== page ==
As we noted in our first article on artificial intelligence in
construction, artificial intelligence (AI) is a broad term that
generally refers to technology that uses algorithms to process data
and simulate human intelligence. In our first two articles, we
discussed machine learning and then image recognition and sensors-on-site. In this
article, we discuss two more AI-related topics: (1) building
information modeling; and (2) smart contracts.
Building Information Modeling
Building information models (BIMs) are three-dimensional,
digital, construction blueprints. BIMs allow numerous project
participants to view and modify the same model. They are generally
highly detailed, allowing users to access information on each
BIMs offer several benefits over prior practice. They provide
participants with the capacity to visualize and comprehend a design
much more easily. They also allow for better communication between
participants by constantly updating the design as changes are made.
BIMs can also lead to improved design quality, detail, and
precision because of their digital form. Finally, because BIMs are
constantly updated, they allow owners to monitor a project closely
for deviation from the original plan. These benefits may also
reduce the risk of liability in some cases.
However, BIMs also create several new risks of liability, two of
which we note here. First, the roles and responsibilities of
participants can become irreversibly intertwined in a BIM. In other
words, it may become impossible to ascribe responsibility, and
therefore fault, to the correct actor when numerous actors are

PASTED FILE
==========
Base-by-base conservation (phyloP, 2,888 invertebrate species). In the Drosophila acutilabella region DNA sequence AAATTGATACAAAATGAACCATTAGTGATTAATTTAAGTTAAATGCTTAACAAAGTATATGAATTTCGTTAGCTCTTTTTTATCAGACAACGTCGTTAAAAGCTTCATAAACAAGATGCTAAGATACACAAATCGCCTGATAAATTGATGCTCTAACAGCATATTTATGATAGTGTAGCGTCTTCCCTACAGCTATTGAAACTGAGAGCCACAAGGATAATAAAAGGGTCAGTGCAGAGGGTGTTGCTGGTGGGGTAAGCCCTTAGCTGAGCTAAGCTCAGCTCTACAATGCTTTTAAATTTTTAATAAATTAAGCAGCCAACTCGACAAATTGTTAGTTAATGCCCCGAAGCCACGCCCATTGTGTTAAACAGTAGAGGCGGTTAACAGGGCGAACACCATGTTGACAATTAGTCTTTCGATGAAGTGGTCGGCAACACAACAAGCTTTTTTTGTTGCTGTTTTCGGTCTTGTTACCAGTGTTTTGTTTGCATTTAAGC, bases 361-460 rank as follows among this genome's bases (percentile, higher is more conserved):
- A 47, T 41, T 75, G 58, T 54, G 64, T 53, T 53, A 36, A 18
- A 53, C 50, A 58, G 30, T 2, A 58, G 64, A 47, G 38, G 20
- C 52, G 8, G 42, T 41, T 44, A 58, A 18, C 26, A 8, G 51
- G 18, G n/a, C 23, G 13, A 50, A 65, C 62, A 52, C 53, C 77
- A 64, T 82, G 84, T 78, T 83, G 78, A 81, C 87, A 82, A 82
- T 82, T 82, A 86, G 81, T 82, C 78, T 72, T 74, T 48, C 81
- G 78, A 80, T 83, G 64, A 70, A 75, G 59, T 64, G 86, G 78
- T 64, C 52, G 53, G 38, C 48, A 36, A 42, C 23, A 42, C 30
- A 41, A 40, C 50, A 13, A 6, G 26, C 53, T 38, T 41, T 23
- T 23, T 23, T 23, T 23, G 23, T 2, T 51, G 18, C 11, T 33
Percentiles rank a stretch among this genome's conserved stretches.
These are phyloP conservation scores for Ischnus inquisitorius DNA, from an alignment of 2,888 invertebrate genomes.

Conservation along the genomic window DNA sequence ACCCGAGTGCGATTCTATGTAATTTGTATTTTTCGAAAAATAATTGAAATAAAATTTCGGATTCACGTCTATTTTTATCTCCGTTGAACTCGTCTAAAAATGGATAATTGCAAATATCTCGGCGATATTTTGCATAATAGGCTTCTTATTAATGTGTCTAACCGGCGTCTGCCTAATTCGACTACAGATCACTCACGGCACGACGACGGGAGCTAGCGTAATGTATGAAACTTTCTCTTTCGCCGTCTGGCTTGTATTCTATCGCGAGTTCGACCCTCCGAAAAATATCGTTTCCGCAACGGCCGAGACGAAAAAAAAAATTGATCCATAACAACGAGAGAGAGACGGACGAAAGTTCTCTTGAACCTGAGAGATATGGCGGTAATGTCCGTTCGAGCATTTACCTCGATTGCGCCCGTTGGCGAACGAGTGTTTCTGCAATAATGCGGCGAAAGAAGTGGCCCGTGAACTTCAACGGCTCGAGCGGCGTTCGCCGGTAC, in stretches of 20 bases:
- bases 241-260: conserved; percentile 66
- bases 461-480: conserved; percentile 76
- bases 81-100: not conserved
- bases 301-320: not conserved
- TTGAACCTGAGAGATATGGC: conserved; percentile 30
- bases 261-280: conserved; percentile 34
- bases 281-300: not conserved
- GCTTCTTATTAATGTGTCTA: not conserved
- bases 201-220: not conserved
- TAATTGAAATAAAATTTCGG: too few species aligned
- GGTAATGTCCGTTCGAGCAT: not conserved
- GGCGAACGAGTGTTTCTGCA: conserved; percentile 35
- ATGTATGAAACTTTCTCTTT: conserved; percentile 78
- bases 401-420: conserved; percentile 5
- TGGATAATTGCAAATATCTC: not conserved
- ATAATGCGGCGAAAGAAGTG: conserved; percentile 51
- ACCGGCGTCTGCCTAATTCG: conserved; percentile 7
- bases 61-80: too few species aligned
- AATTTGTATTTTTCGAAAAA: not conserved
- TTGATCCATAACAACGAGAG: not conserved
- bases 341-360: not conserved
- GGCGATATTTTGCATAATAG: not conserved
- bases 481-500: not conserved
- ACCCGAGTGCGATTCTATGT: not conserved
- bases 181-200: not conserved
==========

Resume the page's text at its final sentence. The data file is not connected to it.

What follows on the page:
given broad decision-making authority. Given all the hands touching
the design documents, it is very important, in particular, to
define the design responsibilities carefully.
Second, BIMs create intellectual property right concerns. The
traditional rule is that the party that creates the model owns it.
But since BIMs are often compiled from information contributed by
numerous sources and parties, the situation becomes more
complicated. The solution to this issue is to address it in the
contract. If parties fail to do so, they will be left to follow a
convoluted web of information to locate the “true owner”
of the model.
“Smart Contracts” and Blockchain Technology
“Smart contracts” is a phrase used to describe
computer code that automatically executes all or parts of an
agreement automatically and is stored on a blockchain-based
platform. A blockchain refers to a decentralized, online ledger,
which holds a time-stamped series of immutable records of data
managed by a cluster of computers.
There are two types of blockchains: public and private. Public
blockchains are decentralized and allow anyone to join the network
and participate in the blockchain. Once transactions are validated,
the data is secured and cannot be modified or altered. Private
blockchains, on the other hand, limit who can access and
participate in the network and are typically controlled by one or
more entities. Accordingly, only parties participating in a
transaction can access private blockchains. Similar to public
blockchains, once transactions are validated in a private
blockchain, the data cannot be modified or altered. Large networks
of computers are used to verify blockchain transactions and store